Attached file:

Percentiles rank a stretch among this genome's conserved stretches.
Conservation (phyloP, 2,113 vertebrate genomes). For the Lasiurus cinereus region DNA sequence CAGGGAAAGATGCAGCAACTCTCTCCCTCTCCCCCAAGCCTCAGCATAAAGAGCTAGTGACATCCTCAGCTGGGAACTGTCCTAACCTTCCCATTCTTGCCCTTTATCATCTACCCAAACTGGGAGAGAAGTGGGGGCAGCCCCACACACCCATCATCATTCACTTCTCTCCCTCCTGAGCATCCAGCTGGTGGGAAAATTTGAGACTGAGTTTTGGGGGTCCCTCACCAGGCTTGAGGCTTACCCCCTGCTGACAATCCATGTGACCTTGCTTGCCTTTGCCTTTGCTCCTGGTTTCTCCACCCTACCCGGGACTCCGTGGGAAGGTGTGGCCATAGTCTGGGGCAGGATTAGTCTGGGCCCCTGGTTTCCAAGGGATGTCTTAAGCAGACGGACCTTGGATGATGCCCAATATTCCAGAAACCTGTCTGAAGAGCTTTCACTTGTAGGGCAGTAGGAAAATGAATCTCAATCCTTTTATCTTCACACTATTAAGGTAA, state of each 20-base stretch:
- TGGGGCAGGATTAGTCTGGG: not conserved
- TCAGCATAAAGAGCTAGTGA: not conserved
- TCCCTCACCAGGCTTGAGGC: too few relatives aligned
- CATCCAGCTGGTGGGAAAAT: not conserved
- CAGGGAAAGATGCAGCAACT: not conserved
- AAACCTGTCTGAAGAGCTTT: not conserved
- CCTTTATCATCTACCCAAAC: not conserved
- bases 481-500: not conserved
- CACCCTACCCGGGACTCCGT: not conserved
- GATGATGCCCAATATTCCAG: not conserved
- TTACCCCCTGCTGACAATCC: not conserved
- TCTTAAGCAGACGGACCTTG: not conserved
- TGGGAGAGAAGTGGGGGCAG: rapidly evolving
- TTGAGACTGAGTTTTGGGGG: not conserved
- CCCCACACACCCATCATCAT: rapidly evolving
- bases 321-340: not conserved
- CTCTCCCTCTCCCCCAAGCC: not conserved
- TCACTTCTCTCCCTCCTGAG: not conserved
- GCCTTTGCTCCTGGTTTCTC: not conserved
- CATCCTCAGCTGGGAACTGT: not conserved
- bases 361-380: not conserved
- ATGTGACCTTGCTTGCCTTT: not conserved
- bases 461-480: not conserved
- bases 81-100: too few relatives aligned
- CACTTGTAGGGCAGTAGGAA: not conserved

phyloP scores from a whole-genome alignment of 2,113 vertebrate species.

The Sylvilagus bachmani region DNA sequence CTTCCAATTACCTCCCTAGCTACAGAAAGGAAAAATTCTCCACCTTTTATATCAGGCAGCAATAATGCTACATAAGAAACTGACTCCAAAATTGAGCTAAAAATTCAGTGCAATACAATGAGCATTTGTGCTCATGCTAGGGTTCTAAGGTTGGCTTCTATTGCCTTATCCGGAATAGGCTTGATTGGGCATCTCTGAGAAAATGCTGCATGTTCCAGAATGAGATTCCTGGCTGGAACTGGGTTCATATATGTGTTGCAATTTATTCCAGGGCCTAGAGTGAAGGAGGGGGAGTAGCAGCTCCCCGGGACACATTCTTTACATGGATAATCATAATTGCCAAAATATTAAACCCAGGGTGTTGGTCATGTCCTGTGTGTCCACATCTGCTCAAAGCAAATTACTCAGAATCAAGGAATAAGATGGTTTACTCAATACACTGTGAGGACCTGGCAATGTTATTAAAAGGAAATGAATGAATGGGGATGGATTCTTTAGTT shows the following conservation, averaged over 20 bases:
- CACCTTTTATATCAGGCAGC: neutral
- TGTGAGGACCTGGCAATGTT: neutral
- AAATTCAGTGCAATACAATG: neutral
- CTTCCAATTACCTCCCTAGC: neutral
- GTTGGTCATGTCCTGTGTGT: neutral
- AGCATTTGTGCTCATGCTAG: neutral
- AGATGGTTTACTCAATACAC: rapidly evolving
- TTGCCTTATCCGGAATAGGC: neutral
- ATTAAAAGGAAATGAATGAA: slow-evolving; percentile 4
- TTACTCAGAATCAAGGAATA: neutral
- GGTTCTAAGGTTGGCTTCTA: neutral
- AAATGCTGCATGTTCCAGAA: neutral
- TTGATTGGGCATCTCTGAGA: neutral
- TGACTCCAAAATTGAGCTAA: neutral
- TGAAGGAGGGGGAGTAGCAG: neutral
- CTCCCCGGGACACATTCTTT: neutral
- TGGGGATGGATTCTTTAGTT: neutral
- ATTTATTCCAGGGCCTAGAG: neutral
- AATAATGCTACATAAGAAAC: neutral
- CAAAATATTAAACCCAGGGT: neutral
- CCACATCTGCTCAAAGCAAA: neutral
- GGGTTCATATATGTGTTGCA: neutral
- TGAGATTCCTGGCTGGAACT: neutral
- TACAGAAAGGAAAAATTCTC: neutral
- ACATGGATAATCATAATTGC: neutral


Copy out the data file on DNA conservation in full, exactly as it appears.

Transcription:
Percentiles rank a stretch among this genome's conserved stretches.
Conservation (phyloP, 2,113 vertebrate genomes). For the Lasiurus cinereus region DNA sequence CAGGGAAAGATGCAGCAACTCTCTCCCTCTCCCCCAAGCCTCAGCATAAAGAGCTAGTGACATCCTCAGCTGGGAACTGTCCTAACCTTCCCATTCTTGCCCTTTATCATCTACCCAAACTGGGAGAGAAGTGGGGGCAGCCCCACACACCCATCATCATTCACTTCTCTCCCTCCTGAGCATCCAGCTGGTGGGAAAATTTGAGACTGAGTTTTGGGGGTCCCTCACCAGGCTTGAGGCTTACCCCCTGCTGACAATCCATGTGACCTTGCTTGCCTTTGCCTTTGCTCCTGGTTTCTCCACCCTACCCGGGACTCCGTGGGAAGGTGTGGCCATAGTCTGGGGCAGGATTAGTCTGGGCCCCTGGTTTCCAAGGGATGTCTTAAGCAGACGGACCTTGGATGATGCCCAATATTCCAGAAACCTGTCTGAAGAGCTTTCACTTGTAGGGCAGTAGGAAAATGAATCTCAATCCTTTTATCTTCACACTATTAAGGTAA, state of each 20-base stretch:
- TGGGGCAGGATTAGTCTGGG: not conserved
- TCAGCATAAAGAGCTAGTGA: not conserved
- TCCCTCACCAGGCTTGAGGC: too few relatives aligned
- CATCCAGCTGGTGGGAAAAT: not conserved
- CAGGGAAAGATGCAGCAACT: not conserved
- AAACCTGTCTGAAGAGCTTT: not conserved
- CCTTTATCATCTACCCAAAC: not conserved
- bases 481-500: not conserved
- CACCCTACCCGGGACTCCGT: not conserved
- GATGATGCCCAATATTCCAG: not conserved
- TTACCCCCTGCTGACAATCC: not conserved
- TCTTAAGCAGACGGACCTTG: not conserved
- TGGGAGAGAAGTGGGGGCAG: rapidly evolving
- TTGAGACTGAGTTTTGGGGG: not conserved
- CCCCACACACCCATCATCAT: rapidly evolving
- bases 321-340: not conserved
- CTCTCCCTCTCCCCCAAGCC: not conserved
- TCACTTCTCTCCCTCCTGAG: not conserved
- GCCTTTGCTCCTGGTTTCTC: not conserved
- CATCCTCAGCTGGGAACTGT: not conserved
- bases 361-380: not conserved
- ATGTGACCTTGCTTGCCTTT: not conserved
- bases 461-480: not conserved
- bases 81-100: too few relatives aligned
- CACTTGTAGGGCAGTAGGAA: not conserved

phyloP scores from a whole-genome alignment of 2,113 vertebrate species.

The Sylvilagus bachmani region DNA sequence CTTCCAATTACCTCCCTAGCTACAGAAAGGAAAAATTCTCCACCTTTTATATCAGGCAGCAATAATGCTACATAAGAAACTGACTCCAAAATTGAGCTAAAAATTCAGTGCAATACAATGAGCATTTGTGCTCATGCTAGGGTTCTAAGGTTGGCTTCTATTGCCTTATCCGGAATAGGCTTGATTGGGCATCTCTGAGAAAATGCTGCATGTTCCAGAATGAGATTCCTGGCTGGAACTGGGTTCATATATGTGTTGCAATTTATTCCAGGGCCTAGAGTGAAGGAGGGGGAGTAGCAGCTCCCCGGGACACATTCTTTACATGGATAATCATAATTGCCAAAATATTAAACCCAGGGTGTTGGTCATGTCCTGTGTGTCCACATCTGCTCAAAGCAAATTACTCAGAATCAAGGAATAAGATGGTTTACTCAATACACTGTGAGGACCTGGCAATGTTATTAAAAGGAAATGAATGAATGGGGATGGATTCTTTAGTT shows the following conservation, averaged over 20 bases:
- CACCTTTTATATCAGGCAGC: neutral
- TGTGAGGACCTGGCAATGTT: neutral
- AAATTCAGTGCAATACAATG: neutral
- CTTCCAATTACCTCCCTAGC: neutral
- GTTGGTCATGTCCTGTGTGT: neutral
- AGCATTTGTGCTCATGCTAG: neutral
- AGATGGTTTACTCAATACAC: rapidly evolving
- TTGCCTTATCCGGAATAGGC: neutral
- ATTAAAAGGAAATGAATGAA: slow-evolving; percentile 4
- TTACTCAGAATCAAGGAATA: neutral
- GGTTCTAAGGTTGGCTTCTA: neutral
- AAATGCTGCATGTTCCAGAA: neutral
- TTGATTGGGCATCTCTGAGA: neutral
- TGACTCCAAAATTGAGCTAA: neutral
- TGAAGGAGGGGGAGTAGCAG: neutral
- CTCCCCGGGACACATTCTTT: neutral
- TGGGGATGGATTCTTTAGTT: neutral
- ATTTATTCCAGGGCCTAGAG: neutral
- AATAATGCTACATAAGAAAC: neutral
- CAAAATATTAAACCCAGGGT: neutral
- CCACATCTGCTCAAAGCAAA: neutral
- GGGTTCATATATGTGTTGCA: neutral
- TGAGATTCCTGGCTGGAACT: neutral
- TACAGAAAGGAAAAATTCTC: neutral
- ACATGGATAATCATAATTGC: neutral